“Shang-Chi is a breakthrough for Asian representation,” a Washington Post headline read. It caught my eye when my 12 year old son asked if we could see the movie a couple weeks ago. “Good job,” I thought. It reminded me of another headline I saw over the summer in the Hollywood Reporter, “We Are Lady Parts’ Is “the Muslim Representation We Have Been Waiting For.” When I saw that headline, I thought, “Neat, it sounds like the hijabi version of Bullet Proof Stockings, the Hasidic all girls alt-rock group.”
I continue to wait for the day when I can see this kind of representation for Orthodox Jews in a major motion picture or TV network.
Now, I know what you’re thinking – Shtisel did the job, but I disagree. First off, Shtisel wasn’t made in Hollywood, it was made in Israel. Netflix just picked it up. So Hollywood has still not produced this kind of nuance about the Orthodox community, because Hollywood does not seem to know enough to care. Second, like nearly every other representation of Orthodox Jews, it is about the charedi community (and one of the most insular and extreme ones at that).
What makes Shang-Chi so special is that it shows a range of Chinese experiences from very Chinese to very Americanized. While Shtisel is the first humanized depiction of an Orthodox Jew I’ve ever seen on screen, the bar should be higher by now. (Shylock asked Shakespeare if a Jew bleeds when pricked, so it took us over 400 years to be able to answer, “Yes!”)
Shang-Chi wasn’t just being praised in the media, members of the Asian community were also giving it rave reviews. Twitter user Kevin Wong tweeted, “…saw Shang-Chi again, finally setting in that we have asian american/canadian experiences woven into the MCU. really felt the “I speak ABC” joke and the mixed english/mandarin conversations sprinkled throughout the movie .”
I long for the day that I can Tweet that Hollywood took the time and care to get to know my community. ABC is insider speak for “American-born Chinese.” In the Orthodox Jewish version, they’ll maybe use FFB (frum=religious from birth) when referring to someone’s Jewish background.
As I was soaking in all the Shang-Chi love, I noticed that yet another Jewish part (of Joan Rivers) was cast to a non-Jewish actress. You can see a longer list of Jewish roles played by non-Jews here. Malina Saval, features editor at Variety first noticed this troubling trend over the summer.
Saval also noted that when Jews are cast in Jewish parts, the character must be nebbish or self-hating in some way. One of my proud secular Jewish friends recently admitted to me that when he speaks about his Judaism publicly, he only does it in a self-deprecating way. If he posts too sincerely about Judaism on social media, he gets antisemitic comments or loses followers. When I mentioned to him that this seems to be a trend, he was troubled. Every other minority is leaning in to their culture and being celebrated while Jews are nervously laughing ours off.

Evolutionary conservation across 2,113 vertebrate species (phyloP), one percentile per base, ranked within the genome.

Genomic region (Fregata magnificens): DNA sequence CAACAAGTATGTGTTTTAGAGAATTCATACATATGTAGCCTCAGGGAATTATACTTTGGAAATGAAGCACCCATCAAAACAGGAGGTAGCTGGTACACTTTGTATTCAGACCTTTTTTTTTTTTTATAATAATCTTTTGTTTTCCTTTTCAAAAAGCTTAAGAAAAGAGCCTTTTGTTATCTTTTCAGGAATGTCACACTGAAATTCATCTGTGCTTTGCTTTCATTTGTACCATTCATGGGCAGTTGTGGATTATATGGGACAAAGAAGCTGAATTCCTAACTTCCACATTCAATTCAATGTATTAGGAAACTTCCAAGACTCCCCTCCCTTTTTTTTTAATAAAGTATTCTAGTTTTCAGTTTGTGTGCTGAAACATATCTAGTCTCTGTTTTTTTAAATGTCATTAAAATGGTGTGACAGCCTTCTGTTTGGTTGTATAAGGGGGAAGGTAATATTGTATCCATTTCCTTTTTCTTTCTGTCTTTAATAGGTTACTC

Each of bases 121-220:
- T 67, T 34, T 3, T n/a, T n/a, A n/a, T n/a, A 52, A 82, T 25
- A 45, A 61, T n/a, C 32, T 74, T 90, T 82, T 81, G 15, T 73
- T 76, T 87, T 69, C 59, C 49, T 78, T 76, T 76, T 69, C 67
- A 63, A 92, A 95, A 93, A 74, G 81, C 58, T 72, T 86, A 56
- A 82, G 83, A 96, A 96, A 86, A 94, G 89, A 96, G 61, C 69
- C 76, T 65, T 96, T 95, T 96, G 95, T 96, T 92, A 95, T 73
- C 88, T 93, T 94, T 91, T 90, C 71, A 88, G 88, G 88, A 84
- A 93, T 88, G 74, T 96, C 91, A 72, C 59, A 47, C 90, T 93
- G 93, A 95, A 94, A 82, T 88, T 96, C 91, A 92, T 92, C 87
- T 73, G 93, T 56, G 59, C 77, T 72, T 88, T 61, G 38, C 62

Shang-Chi is essentially the story of a Chinese boy who lost his traditional way of life and became Americanized, similar to the stories of Orthodox Jews who leave their traditional Jewish community behind and become secular. But instead of Shang-Chi staying Americanized and badmouthing his community of origin, we see him return to his roots: he returns to his Chinese name, his Chinese dress, his Chinese martial arts, his Chinese home and his Chinese family.
We see that it was an abusive father who pushed him out of the community, not the community’s intrinsic shortcomings. His Americanized Chinese friend Katy is asked what her Chinese name is, and is given rebuke that her Chinese name is her true essence and maybe she ought to use it. By the end of the film, Katy is somewhat of a “ba’al teshuva” character, returning to the Chinese roots she didn’t know too much about. They are now providing her some direction in life after we saw her spend much of the film aimlessly drifting. Imagine that – traditional values adding to a person’s life as opposed to ruining it.
The characters of Shang-Chi don’t only have wisdom and compassion, they are bona fide heroes. I long for a day when I can see people from my community depicted as heroes. We have so many. Why must so frequently be the villains?
While Jews do have a thing for Chinese food, our cultures are quite different, yet I took comfort in seeing the characters take pride in their roots and felt happy that the Asian community felt properly represented. It seems that Hollywood is capable of this kind of nuance and this kind of care for many different minorities these days. It’s time the Orthodox Jewish community got the same treatment.